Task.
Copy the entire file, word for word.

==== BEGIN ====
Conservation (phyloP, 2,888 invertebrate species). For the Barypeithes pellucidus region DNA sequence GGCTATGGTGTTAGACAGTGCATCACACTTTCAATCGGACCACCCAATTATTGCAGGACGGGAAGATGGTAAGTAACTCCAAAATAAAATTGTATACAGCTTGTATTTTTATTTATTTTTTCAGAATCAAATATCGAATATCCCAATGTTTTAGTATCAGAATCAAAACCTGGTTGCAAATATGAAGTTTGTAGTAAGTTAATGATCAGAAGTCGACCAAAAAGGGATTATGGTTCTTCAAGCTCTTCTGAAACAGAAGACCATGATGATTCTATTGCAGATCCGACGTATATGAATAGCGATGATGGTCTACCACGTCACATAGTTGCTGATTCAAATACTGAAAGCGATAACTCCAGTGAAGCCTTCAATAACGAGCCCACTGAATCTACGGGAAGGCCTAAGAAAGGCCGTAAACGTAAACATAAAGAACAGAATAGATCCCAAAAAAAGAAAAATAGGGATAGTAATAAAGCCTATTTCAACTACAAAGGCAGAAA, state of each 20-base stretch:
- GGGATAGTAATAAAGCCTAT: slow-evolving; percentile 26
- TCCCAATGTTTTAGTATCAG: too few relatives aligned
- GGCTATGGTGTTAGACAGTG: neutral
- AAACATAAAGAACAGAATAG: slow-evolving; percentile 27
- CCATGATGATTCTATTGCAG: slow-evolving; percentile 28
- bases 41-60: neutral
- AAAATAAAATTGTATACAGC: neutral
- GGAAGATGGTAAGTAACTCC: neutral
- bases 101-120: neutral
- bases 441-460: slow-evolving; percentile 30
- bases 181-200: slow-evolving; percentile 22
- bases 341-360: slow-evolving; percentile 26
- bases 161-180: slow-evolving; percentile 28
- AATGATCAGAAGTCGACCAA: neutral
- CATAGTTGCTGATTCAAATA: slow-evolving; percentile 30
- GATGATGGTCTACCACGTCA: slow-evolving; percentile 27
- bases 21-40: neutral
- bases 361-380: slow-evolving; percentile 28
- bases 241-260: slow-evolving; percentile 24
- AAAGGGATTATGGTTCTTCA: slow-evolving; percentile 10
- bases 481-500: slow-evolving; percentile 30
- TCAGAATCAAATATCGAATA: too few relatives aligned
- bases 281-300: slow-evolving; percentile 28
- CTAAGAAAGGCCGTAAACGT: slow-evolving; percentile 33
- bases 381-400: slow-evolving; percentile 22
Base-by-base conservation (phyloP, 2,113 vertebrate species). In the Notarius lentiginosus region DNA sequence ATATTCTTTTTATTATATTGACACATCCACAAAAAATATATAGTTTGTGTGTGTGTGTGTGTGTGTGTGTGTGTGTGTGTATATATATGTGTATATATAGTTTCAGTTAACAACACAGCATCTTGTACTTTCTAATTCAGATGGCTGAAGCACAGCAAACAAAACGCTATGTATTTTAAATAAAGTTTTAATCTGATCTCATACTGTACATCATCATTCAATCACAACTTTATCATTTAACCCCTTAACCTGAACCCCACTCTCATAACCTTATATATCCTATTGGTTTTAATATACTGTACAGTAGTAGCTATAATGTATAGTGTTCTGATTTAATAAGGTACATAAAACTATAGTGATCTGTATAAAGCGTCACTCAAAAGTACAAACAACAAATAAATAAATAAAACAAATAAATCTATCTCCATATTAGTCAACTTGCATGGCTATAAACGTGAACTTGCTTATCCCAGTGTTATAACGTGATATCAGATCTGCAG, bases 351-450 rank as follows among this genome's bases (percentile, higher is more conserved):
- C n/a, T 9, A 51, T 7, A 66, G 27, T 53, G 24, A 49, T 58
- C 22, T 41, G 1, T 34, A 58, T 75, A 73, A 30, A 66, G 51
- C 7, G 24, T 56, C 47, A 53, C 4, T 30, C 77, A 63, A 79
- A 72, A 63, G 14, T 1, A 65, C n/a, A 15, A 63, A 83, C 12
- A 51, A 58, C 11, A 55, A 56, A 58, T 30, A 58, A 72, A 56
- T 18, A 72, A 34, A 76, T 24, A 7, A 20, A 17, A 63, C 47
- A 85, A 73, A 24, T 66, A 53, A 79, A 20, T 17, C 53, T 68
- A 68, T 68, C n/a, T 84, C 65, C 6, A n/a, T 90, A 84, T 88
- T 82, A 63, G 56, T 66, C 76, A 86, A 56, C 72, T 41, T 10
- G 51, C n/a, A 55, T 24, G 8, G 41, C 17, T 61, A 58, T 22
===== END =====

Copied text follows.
Conservation (phyloP, 2,888 invertebrate species). For the Barypeithes pellucidus region DNA sequence GGCTATGGTGTTAGACAGTGCATCACACTTTCAATCGGACCACCCAATTATTGCAGGACGGGAAGATGGTAAGTAACTCCAAAATAAAATTGTATACAGCTTGTATTTTTATTTATTTTTTCAGAATCAAATATCGAATATCCCAATGTTTTAGTATCAGAATCAAAACCTGGTTGCAAATATGAAGTTTGTAGTAAGTTAATGATCAGAAGTCGACCAAAAAGGGATTATGGTTCTTCAAGCTCTTCTGAAACAGAAGACCATGATGATTCTATTGCAGATCCGACGTATATGAATAGCGATGATGGTCTACCACGTCACATAGTTGCTGATTCAAATACTGAAAGCGATAACTCCAGTGAAGCCTTCAATAACGAGCCCACTGAATCTACGGGAAGGCCTAAGAAAGGCCGTAAACGTAAACATAAAGAACAGAATAGATCCCAAAAAAAGAAAAATAGGGATAGTAATAAAGCCTATTTCAACTACAAAGGCAGAAA, state of each 20-base stretch:
- GGGATAGTAATAAAGCCTAT: slow-evolving; percentile 26
- TCCCAATGTTTTAGTATCAG: too few relatives aligned
- GGCTATGGTGTTAGACAGTG: neutral
- AAACATAAAGAACAGAATAG: slow-evolving; percentile 27
- CCATGATGATTCTATTGCAG: slow-evolving; percentile 28
- bases 41-60: neutral
- AAAATAAAATTGTATACAGC: neutral
- GGAAGATGGTAAGTAACTCC: neutral
- bases 101-120: neutral
- bases 441-460: slow-evolving; percentile 30
- bases 181-200: slow-evolving; percentile 22
- bases 341-360: slow-evolving; percentile 26
- bases 161-180: slow-evolving; percentile 28
- AATGATCAGAAGTCGACCAA: neutral
- CATAGTTGCTGATTCAAATA: slow-evolving; percentile 30
- GATGATGGTCTACCACGTCA: slow-evolving; percentile 27
- bases 21-40: neutral
- bases 361-380: slow-evolving; percentile 28
- bases 241-260: slow-evolving; percentile 24
- AAAGGGATTATGGTTCTTCA: slow-evolving; percentile 10
- bases 481-500: slow-evolving; percentile 30
- TCAGAATCAAATATCGAATA: too few relatives aligned
- bases 281-300: slow-evolving; percentile 28
- CTAAGAAAGGCCGTAAACGT: slow-evolving; percentile 33
- bases 381-400: slow-evolving; percentile 22
Base-by-base conservation (phyloP, 2,113 vertebrate species). In the Notarius lentiginosus region DNA sequence ATATTCTTTTTATTATATTGACACATCCACAAAAAATATATAGTTTGTGTGTGTGTGTGTGTGTGTGTGTGTGTGTGTGTATATATATGTGTATATATAGTTTCAGTTAACAACACAGCATCTTGTACTTTCTAATTCAGATGGCTGAAGCACAGCAAACAAAACGCTATGTATTTTAAATAAAGTTTTAATCTGATCTCATACTGTACATCATCATTCAATCACAACTTTATCATTTAACCCCTTAACCTGAACCCCACTCTCATAACCTTATATATCCTATTGGTTTTAATATACTGTACAGTAGTAGCTATAATGTATAGTGTTCTGATTTAATAAGGTACATAAAACTATAGTGATCTGTATAAAGCGTCACTCAAAAGTACAAACAACAAATAAATAAATAAAACAAATAAATCTATCTCCATATTAGTCAACTTGCATGGCTATAAACGTGAACTTGCTTATCCCAGTGTTATAACGTGATATCAGATCTGCAG, bases 351-450 rank as follows among this genome's bases (percentile, higher is more conserved):
- C n/a, T 9, A 51, T 7, A 66, G 27, T 53, G 24, A 49, T 58
- C 22, T 41, G 1, T 34, A 58, T 75, A 73, A 30, A 66, G 51
- C 7, G 24, T 56, C 47, A 53, C 4, T 30, C 77, A 63, A 79
- A 72, A 63, G 14, T 1, A 65, C n/a, A 15, A 63, A 83, C 12
- A 51, A 58, C 11, A 55, A 56, A 58, T 30, A 58, A 72, A 56
- T 18, A 72, A 34, A 76, T 24, A 7, A 20, A 17, A 63, C 47
- A 85, A 73, A 24, T 66, A 53, A 79, A 20, T 17, C 53, T 68
- A 68, T 68, C n/a, T 84, C 65, C 6, A n/a, T 90, A 84, T 88
- T 82, A 63, G 56, T 66, C 76, A 86, A 56, C 72, T 41, T 10
- G 51, C n/a, A 55, T 24, G 8, G 41, C 17, T 61, A 58, T 22